Masha did post. Feel free to check it out and join me in the combox, wondering how Harry ever manages to develop any sense of ethics at all. From Masha:
causing physical harm to another (even repairable harm, unintentionally caused) is not something to ignore, in any situation, and I'm not surprised Harry never really ends up learning to control himself, with the unbalanced jump from neglect and abuse in the one society to catering and over-excusing in the other.Considering that Harry's examples of ethics include the Dursleys, who punish him for existing, the Ministry of Magic, which only punishes him when he's innocent, and the Hogwarts teachers, who only sometimes bother punishing him even when they actually catch him doing something wrong, which they don't half the time, it's pretty remarkable that he has a sense of right and wrong at all. It would've been a different story if he hadn't. (Fan fiction. Go.)
War and Peace
Those who tried to understand the general course of events and to take part in it by self-sacrifice and heroism were the most useless members of society, they saw everything upside down, and all they did for the common good turned out to be useless and foolish... Even those, fond of intellectual talk and of expressing their feelings, who discussed Russia's position at the time involuntarily introduced into their conversation either a shade of pretense and falsehood or useless condemnation and anger directed against people accused of actions no one could possibly be guilty of. In historic events the rule forbidding us to eat of the fruit of the Tree of Knowledge is specially applicable. Only unconscious action bears fruit, and he who plays a part in an historic event never understands its significance. If he tries to realize it his efforts are fruitless.Such cynicism, Tolstoy.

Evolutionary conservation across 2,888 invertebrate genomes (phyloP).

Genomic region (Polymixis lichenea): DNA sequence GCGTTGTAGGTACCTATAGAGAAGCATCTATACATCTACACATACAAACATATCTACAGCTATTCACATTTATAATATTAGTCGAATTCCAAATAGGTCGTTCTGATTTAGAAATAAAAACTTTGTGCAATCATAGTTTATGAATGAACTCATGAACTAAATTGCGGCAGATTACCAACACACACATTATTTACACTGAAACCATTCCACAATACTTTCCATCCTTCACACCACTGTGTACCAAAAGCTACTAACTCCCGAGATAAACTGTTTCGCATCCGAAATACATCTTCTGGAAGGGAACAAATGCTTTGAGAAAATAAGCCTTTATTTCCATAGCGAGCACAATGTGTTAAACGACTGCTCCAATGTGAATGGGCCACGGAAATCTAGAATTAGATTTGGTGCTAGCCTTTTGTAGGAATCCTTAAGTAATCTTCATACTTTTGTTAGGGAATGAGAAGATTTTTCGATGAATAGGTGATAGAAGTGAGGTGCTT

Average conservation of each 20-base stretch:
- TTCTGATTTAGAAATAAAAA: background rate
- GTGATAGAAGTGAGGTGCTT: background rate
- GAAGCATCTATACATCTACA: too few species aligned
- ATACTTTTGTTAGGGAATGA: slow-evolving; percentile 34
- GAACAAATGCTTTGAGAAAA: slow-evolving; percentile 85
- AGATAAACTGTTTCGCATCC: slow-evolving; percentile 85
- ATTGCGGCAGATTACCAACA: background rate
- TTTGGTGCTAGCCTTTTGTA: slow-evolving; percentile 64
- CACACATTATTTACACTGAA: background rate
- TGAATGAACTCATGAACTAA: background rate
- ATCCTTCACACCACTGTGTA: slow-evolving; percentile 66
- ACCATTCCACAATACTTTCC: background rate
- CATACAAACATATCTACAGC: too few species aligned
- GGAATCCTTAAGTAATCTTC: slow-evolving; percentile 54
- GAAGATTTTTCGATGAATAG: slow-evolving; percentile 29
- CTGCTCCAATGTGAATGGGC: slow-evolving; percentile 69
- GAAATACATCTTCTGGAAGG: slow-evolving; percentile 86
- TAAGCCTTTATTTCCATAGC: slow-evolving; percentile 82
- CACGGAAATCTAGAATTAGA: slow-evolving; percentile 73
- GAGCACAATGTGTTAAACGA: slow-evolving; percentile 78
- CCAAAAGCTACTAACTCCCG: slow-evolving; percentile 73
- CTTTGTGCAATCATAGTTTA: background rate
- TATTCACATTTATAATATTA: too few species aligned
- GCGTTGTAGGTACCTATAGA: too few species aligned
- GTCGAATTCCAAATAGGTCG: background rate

Also: damn it, but there's a reason I put off reading books like War and Peace. It's fear of having to re-experience the reason I hated Jurassic Park and never, ever should have read The Hunger Games*. I find it very difficult to sit through a scene where a human being is brutalized and/or murdered. Yes, this is a staple of fiction at every level, and yes, I'm fulfilling female stereotypes, and yes, many of my favorite books contain such scenes, but Tolstoy's account of an arrogant policeman's sacrifice of a prisoner to the mob, upon which the mob did what mobs do despite the young man's cry for mercy, was absolutely horrifying and heartbreaking to read.
It shook me pretty badly. Possibly the sidecar I was drinking at the time did not help. But I'm not sure when I'd have gotten up from the corner of the couch, where I'd lodged in protest against the awfulness of the world, if Lou hadn't lured me out with lit candles and a back rub and a patient reminder that fiction doesn't reflect reality in proportion.
Tolstoy has some serious making up to do right about now. He made me want to ditch the whole story and go re-read Twilight. Fortunately for him, I'm much too fond of Pierre and Natasha and Prince Andrei to give up on them. It's also quite possible, of course, that when I get to the end of the book, all will be forgiven.**
I still might re-read Twilight, though. Brace yourselves.
* Oddly enough, I read the sequels to both. You'd think I'd learn.
** The chances are good, actually, since Maria (of commenting days of yore) recommends this book with enthusiasm. Maria despises cruel endings of the Tess of the D'Urbervilles variety as furiously as I do.